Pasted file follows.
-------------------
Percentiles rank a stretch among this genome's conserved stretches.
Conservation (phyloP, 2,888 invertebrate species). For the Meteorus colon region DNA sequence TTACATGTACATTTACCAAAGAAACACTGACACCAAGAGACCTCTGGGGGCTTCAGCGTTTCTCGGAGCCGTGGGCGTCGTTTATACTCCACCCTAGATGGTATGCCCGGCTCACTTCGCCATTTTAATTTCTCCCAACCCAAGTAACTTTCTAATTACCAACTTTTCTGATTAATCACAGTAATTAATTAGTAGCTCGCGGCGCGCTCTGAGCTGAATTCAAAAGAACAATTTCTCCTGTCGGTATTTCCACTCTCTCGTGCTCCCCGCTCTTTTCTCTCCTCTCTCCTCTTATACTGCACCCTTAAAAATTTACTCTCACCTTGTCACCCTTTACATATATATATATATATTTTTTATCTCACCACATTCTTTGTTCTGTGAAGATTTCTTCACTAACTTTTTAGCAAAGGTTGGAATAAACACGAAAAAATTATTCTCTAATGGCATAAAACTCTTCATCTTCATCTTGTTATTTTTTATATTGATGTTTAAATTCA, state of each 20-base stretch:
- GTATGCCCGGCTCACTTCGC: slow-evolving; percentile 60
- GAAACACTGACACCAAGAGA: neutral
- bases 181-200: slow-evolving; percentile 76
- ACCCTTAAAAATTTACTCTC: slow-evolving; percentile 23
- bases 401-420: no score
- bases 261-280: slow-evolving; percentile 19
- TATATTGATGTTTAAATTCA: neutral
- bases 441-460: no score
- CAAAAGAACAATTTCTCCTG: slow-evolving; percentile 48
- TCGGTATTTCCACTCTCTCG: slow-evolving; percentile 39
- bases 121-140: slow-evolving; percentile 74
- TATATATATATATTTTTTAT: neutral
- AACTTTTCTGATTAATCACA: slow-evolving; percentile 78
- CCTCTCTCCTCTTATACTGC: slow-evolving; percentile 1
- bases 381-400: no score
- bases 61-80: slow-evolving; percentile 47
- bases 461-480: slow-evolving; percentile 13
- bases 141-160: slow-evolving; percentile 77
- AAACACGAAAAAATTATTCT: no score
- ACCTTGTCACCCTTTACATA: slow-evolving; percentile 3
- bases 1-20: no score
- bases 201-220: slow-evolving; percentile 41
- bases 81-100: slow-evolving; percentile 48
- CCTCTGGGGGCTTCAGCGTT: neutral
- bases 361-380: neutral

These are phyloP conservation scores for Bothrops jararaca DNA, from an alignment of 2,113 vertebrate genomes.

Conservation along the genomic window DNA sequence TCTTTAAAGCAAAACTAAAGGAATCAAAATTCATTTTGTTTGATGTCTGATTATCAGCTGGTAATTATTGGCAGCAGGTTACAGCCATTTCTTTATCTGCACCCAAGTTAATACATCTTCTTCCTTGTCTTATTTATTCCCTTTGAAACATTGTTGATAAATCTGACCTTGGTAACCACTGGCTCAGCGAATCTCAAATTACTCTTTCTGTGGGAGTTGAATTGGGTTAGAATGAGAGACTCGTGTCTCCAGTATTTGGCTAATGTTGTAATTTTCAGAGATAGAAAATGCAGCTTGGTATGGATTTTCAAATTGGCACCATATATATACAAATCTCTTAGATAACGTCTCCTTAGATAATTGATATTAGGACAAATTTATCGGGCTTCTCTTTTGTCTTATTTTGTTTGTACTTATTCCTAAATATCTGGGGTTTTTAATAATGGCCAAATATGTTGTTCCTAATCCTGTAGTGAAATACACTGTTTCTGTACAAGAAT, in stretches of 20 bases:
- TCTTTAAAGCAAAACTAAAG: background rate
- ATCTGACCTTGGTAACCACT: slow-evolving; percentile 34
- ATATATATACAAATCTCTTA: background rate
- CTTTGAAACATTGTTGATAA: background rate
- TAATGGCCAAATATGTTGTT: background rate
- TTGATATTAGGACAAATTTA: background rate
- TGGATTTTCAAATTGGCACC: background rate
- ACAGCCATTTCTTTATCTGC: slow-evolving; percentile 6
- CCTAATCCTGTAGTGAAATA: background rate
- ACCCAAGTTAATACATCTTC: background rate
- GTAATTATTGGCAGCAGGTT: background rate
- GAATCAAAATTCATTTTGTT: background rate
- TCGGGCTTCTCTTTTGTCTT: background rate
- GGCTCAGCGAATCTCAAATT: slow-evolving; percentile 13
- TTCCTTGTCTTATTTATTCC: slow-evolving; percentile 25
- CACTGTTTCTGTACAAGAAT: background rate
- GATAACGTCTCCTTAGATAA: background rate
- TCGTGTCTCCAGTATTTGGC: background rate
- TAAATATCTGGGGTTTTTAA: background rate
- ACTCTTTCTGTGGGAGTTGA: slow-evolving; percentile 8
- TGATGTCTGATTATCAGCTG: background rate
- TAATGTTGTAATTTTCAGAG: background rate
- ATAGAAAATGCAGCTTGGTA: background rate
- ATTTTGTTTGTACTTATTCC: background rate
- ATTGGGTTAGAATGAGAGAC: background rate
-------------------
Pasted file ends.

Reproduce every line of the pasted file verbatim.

Percentiles rank a stretch among this genome's conserved stretches.
Conservation (phyloP, 2,888 invertebrate species). For the Meteorus colon region DNA sequence TTACATGTACATTTACCAAAGAAACACTGACACCAAGAGACCTCTGGGGGCTTCAGCGTTTCTCGGAGCCGTGGGCGTCGTTTATACTCCACCCTAGATGGTATGCCCGGCTCACTTCGCCATTTTAATTTCTCCCAACCCAAGTAACTTTCTAATTACCAACTTTTCTGATTAATCACAGTAATTAATTAGTAGCTCGCGGCGCGCTCTGAGCTGAATTCAAAAGAACAATTTCTCCTGTCGGTATTTCCACTCTCTCGTGCTCCCCGCTCTTTTCTCTCCTCTCTCCTCTTATACTGCACCCTTAAAAATTTACTCTCACCTTGTCACCCTTTACATATATATATATATATTTTTTATCTCACCACATTCTTTGTTCTGTGAAGATTTCTTCACTAACTTTTTAGCAAAGGTTGGAATAAACACGAAAAAATTATTCTCTAATGGCATAAAACTCTTCATCTTCATCTTGTTATTTTTTATATTGATGTTTAAATTCA, state of each 20-base stretch:
- GTATGCCCGGCTCACTTCGC: slow-evolving; percentile 60
- GAAACACTGACACCAAGAGA: neutral
- bases 181-200: slow-evolving; percentile 76
- ACCCTTAAAAATTTACTCTC: slow-evolving; percentile 23
- bases 401-420: no score
- bases 261-280: slow-evolving; percentile 19
- TATATTGATGTTTAAATTCA: neutral
- bases 441-460: no score
- CAAAAGAACAATTTCTCCTG: slow-evolving; percentile 48
- TCGGTATTTCCACTCTCTCG: slow-evolving; percentile 39
- bases 121-140: slow-evolving; percentile 74
- TATATATATATATTTTTTAT: neutral
- AACTTTTCTGATTAATCACA: slow-evolving; percentile 78
- CCTCTCTCCTCTTATACTGC: slow-evolving; percentile 1
- bases 381-400: no score
- bases 61-80: slow-evolving; percentile 47
- bases 461-480: slow-evolving; percentile 13
- bases 141-160: slow-evolving; percentile 77
- AAACACGAAAAAATTATTCT: no score
- ACCTTGTCACCCTTTACATA: slow-evolving; percentile 3
- bases 1-20: no score
- bases 201-220: slow-evolving; percentile 41
- bases 81-100: slow-evolving; percentile 48
- CCTCTGGGGGCTTCAGCGTT: neutral
- bases 361-380: neutral

These are phyloP conservation scores for Bothrops jararaca DNA, from an alignment of 2,113 vertebrate genomes.

Conservation along the genomic window DNA sequence TCTTTAAAGCAAAACTAAAGGAATCAAAATTCATTTTGTTTGATGTCTGATTATCAGCTGGTAATTATTGGCAGCAGGTTACAGCCATTTCTTTATCTGCACCCAAGTTAATACATCTTCTTCCTTGTCTTATTTATTCCCTTTGAAACATTGTTGATAAATCTGACCTTGGTAACCACTGGCTCAGCGAATCTCAAATTACTCTTTCTGTGGGAGTTGAATTGGGTTAGAATGAGAGACTCGTGTCTCCAGTATTTGGCTAATGTTGTAATTTTCAGAGATAGAAAATGCAGCTTGGTATGGATTTTCAAATTGGCACCATATATATACAAATCTCTTAGATAACGTCTCCTTAGATAATTGATATTAGGACAAATTTATCGGGCTTCTCTTTTGTCTTATTTTGTTTGTACTTATTCCTAAATATCTGGGGTTTTTAATAATGGCCAAATATGTTGTTCCTAATCCTGTAGTGAAATACACTGTTTCTGTACAAGAAT, in stretches of 20 bases:
- TCTTTAAAGCAAAACTAAAG: background rate
- ATCTGACCTTGGTAACCACT: slow-evolving; percentile 34
- ATATATATACAAATCTCTTA: background rate
- CTTTGAAACATTGTTGATAA: background rate
- TAATGGCCAAATATGTTGTT: background rate
- TTGATATTAGGACAAATTTA: background rate
- TGGATTTTCAAATTGGCACC: background rate
- ACAGCCATTTCTTTATCTGC: slow-evolving; percentile 6
- CCTAATCCTGTAGTGAAATA: background rate
- ACCCAAGTTAATACATCTTC: background rate
- GTAATTATTGGCAGCAGGTT: background rate
- GAATCAAAATTCATTTTGTT: background rate
- TCGGGCTTCTCTTTTGTCTT: background rate
- GGCTCAGCGAATCTCAAATT: slow-evolving; percentile 13
- TTCCTTGTCTTATTTATTCC: slow-evolving; percentile 25
- CACTGTTTCTGTACAAGAAT: background rate
- GATAACGTCTCCTTAGATAA: background rate
- TCGTGTCTCCAGTATTTGGC: background rate
- TAAATATCTGGGGTTTTTAA: background rate
- ACTCTTTCTGTGGGAGTTGA: slow-evolving; percentile 8
- TGATGTCTGATTATCAGCTG: background rate
- TAATGTTGTAATTTTCAGAG: background rate
- ATAGAAAATGCAGCTTGGTA: background rate
- ATTTTGTTTGTACTTATTCC: background rate
- ATTGGGTTAGAATGAGAGAC: background rate